Translator Tuesdays: Translation, Drugs, & Espionage

While we’ve all heard of sex, drugs, & rock’n’roll, there aren’t that many people who know about translation, drugs, & espionage – but related they are.

 

One of the biggest difficulties faced by someone in the market for a translation is knowing what to buy, and from whom to buy it. Much like someone in the market for drugs.

 

After all, it’s not the translation that they want – it’s the effect that the translation will have. The director of a film doesn’t want a translated film, they want to win an award at a foreign festival, or to sell their film to a foreign distributor. Similarly, it’s not the drugs people want – it’s the effect that the drugs will have. And here we have two major problems:

 

  1. Most people are not experts in drugs.
  2. Most drugs are illegal.

 

Not having expertise in drugs means that buyers rely on trusting their dealers. And most drugs being illegal means that there is no safe, widely accepted way of quality controlling the drugs on sale. As with translation. In Russia, the profession, unlike many other professions, is not fully regulated; there is very little transparency; and buyers have to make uninformed buying decisions, based solely on how much they like/trust a vendor.

 

There are, of course, some valiant efforts – the indomitable Konstantin Dranch is making a great contribution to the transparency of the industry in Russia with his TranslationRating.ru project. There’s the annual conference – Translation Forum Russia. And there are some associations. But almost nobody outside of the profession knows about any of this.

 

First-time buyers, like teenagers getting into drugs, look for the cheapest product available – a translation is a translation, right? But like two kids at my school discovered, when they bought half the contents of a teabag from an unscrupulous acquaintance of mine for £5, thinking it was weed – the cheapest products do not have the desired effect. A bad translation will not take your website to the top of the rankings, or get your film script funded.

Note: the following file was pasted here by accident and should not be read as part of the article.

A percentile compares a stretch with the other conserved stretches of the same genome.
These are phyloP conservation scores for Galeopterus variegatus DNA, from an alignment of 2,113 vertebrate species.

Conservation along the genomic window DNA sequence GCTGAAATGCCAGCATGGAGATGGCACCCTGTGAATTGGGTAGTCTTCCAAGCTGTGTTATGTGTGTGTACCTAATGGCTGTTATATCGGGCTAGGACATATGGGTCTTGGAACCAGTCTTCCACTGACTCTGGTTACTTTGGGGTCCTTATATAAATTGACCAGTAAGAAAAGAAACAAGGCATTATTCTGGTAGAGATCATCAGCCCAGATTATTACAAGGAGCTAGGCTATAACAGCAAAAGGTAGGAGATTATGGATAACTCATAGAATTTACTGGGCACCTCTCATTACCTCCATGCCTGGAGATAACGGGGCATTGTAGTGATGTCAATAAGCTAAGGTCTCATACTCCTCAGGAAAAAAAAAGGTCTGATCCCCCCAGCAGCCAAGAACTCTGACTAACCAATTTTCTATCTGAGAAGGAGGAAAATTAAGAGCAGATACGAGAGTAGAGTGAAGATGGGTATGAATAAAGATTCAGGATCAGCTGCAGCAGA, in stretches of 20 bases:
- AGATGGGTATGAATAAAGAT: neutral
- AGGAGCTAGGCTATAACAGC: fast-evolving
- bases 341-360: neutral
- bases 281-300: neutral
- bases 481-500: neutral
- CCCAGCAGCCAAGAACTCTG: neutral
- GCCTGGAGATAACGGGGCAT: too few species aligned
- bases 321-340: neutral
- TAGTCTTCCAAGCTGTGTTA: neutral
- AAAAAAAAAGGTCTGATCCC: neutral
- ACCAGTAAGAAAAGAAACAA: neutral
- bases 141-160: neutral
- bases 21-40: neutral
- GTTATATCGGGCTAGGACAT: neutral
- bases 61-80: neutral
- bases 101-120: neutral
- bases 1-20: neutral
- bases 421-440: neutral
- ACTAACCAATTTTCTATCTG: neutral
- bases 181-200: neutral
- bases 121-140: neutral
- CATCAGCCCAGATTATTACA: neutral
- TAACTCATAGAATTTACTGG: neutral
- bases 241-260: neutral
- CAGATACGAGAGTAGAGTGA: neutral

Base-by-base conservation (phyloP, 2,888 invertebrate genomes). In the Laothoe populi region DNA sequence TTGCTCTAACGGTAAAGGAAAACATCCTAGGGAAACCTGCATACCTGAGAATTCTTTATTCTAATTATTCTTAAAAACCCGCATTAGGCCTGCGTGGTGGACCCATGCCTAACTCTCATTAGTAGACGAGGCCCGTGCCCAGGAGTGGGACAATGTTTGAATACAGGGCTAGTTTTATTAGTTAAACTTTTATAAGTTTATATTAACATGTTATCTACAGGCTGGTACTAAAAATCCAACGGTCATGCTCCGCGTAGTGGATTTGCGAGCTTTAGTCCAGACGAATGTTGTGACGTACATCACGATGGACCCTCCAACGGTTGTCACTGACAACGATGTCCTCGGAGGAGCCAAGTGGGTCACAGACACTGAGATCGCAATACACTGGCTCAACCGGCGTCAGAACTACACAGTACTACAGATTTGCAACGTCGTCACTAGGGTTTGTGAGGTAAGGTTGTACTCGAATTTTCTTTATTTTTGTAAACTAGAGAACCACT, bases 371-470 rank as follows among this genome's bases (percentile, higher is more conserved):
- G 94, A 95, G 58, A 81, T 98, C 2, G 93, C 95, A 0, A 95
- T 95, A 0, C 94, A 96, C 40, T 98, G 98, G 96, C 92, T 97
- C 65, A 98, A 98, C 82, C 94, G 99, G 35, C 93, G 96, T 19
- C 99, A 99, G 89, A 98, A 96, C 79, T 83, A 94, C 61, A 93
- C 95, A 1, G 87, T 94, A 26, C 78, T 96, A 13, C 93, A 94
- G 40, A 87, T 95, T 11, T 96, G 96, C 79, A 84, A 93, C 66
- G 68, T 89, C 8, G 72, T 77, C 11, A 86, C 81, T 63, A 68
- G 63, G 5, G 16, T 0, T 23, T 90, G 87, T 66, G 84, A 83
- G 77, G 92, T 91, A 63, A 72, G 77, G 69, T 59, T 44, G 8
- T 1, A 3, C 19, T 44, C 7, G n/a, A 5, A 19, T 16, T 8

Those who’ve already been stung by the cheapest drugs available either don’t go back, or turn to their friends for recommendations. Which is where espionage comes in; you need spies, because you don’t know what the enemy are doing. You need translation, because you don’t know the other language. But just as you won’t know until it’s too late if you’ve hired a double agent, similarly you won’t know until it’s too late if you’ve been given a bad translation. By then the brochures are printed, the website is launched, and the press screening is underway.

 

What happens next depends exclusively on the quality of the translation. If it’s great, they’ll get it, and if your product is great, they’ll buy it. Isn’t that what we’re all doing this for?

 

PS – how do you know if you’re talking to a spy? You don’t. Unless they get their articles wrong in English; or their stresses wrong in Russian 😉

 

PPS – find out more at the Zanooda Bar tonight, as we celebrate the ladies in our lives!

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Will Hackett-Jones

<p>Co-Founder & Partner</p>

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